PromoImage-1The new album’s art is amazing. Tell me about the artist and what your reaction was when you first saw this work? In what ways did it relate to themes you explored on this record?
Ekelöf: Jose Luis Lopez Galvan designed it. He’s an amazing Mexican artist. We just thought his work and our work, as it sounds on Tellurian, fitted right away.

The band’s musicianship is something that really stands out with Soen, and yet, there is a real emphasis on song and melody. Have there been times in the studio where you had to rein yourselves in because you thought you were going overboard showing off your chops at the expense of the song?
Ekelöf: No, we always try to look at the song as a whole. Sure, we’ve cut away a few complicated parts that didn’t make it to the album when we wrote the songs, but it was never an issue about if it was too complicated, “showoffy,” hard to play. The only interesting parameter is if it has a purpose in the song.
López: Our music is about balance. Song comes first, musicianship second, but both are very important and need to illuminate each other.

“Kuraman” reminds me of System of a Down a little, with really heavy, complex parts and big melodic choruses and that violent drumming in the middle. Talk about how that song was conceived. 
López: I pretty much wrote the whole song as a bass line and we added vocals at a very early stage so we had quite a good song before even adding guitars and drums So it was all about choosing wisely while adding drums and guitars so that the vocals and bass would still carry the song.

Your thoughts on other tracks on Tellurian, starting with “Koniskas.”
López: “Koniskas” started as a ballad and while going through it with Joel we noticed that we should make it heavier, add drums and distortion but still try to keep the warmth of the song.

“The Other’s Fall” has some really interesting rhythms, as do a lot of the tracks on the record. How did that song come together, especially with regard to the drums?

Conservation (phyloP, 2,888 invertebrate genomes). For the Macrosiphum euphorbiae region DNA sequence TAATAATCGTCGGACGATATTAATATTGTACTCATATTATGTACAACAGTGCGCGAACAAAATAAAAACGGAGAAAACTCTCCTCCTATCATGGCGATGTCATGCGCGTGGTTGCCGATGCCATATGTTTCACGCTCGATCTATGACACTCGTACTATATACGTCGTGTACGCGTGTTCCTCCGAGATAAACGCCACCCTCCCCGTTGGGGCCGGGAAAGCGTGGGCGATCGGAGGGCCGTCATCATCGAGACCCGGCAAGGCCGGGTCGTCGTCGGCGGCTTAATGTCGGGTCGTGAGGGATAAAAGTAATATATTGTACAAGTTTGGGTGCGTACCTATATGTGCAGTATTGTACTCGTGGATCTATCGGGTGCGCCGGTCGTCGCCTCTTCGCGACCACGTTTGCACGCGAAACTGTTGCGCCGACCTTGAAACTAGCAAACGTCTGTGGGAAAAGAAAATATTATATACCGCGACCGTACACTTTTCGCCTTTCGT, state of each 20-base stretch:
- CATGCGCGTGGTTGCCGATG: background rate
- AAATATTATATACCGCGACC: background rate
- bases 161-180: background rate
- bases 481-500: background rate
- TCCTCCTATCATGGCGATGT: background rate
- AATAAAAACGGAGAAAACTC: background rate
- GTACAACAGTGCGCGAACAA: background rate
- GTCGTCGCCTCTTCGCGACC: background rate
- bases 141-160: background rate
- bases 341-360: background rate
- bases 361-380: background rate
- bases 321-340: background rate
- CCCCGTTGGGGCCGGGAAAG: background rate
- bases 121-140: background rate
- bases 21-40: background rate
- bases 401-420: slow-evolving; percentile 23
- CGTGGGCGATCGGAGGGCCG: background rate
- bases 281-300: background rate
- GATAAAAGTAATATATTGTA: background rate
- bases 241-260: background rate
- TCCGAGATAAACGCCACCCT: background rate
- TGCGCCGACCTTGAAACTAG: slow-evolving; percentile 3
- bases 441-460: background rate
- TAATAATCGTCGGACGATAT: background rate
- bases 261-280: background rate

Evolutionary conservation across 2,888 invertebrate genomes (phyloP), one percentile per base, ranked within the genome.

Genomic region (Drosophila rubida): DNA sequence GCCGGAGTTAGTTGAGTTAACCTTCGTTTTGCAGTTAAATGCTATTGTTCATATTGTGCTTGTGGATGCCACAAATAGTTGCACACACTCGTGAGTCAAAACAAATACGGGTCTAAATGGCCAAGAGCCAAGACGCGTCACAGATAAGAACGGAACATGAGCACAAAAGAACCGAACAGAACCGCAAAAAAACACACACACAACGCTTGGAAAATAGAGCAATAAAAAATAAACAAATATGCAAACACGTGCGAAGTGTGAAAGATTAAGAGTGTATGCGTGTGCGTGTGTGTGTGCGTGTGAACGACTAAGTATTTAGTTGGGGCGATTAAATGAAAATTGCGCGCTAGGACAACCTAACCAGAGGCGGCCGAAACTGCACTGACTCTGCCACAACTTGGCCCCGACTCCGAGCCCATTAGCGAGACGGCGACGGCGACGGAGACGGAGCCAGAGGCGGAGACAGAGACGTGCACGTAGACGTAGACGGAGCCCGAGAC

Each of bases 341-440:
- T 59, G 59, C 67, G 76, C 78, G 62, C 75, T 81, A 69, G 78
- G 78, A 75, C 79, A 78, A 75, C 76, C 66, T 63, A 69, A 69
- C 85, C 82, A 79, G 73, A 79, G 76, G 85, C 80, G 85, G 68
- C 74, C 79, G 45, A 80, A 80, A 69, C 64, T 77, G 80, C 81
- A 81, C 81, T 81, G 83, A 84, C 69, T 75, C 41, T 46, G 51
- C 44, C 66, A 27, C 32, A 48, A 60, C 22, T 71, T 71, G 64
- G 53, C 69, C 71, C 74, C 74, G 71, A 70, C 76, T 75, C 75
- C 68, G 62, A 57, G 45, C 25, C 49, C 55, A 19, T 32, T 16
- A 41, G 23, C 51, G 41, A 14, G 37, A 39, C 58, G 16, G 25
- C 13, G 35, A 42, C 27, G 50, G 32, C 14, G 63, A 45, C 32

López: Drums came first, then bass and then we noticed we could build a song around that theme so we picked up the guitar and keyboard and wrote some harmonies as a platform for Joel to sing on. We wanted the song to be really heavy and proggy on a violent way.

 

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The fact that we’re not in charge of our own future, and that humanity and solidarity are very rare these days.

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What do you feel is the heaviest song on the album? I might argue that it’s “Pluton.”
López: The heaviest emotionally at least for me is “The Words” and the heaviest musically may be “Pluton” or “The Other’s Fall.”

There are a lot of passages to this record. It’s almost like a series of tunnels or a maze. Do you think of albums in that sense?
Ekelöf: Not in general. Most albums give some kind of abstract feeling. I guess this kind of music consisting of many different parts that take many turns have a tendency to give more of a maze-like feeling, rather than an open landscape with rainbows …
López: I`m glad you feel this way because we wanted the album to have some kind of adventurous aura over it.

What would be the greatest compliment you could ever get regarding this record?

López: Don’t really need compliments, just coming to a show and sharing a moment with the band is more than enough.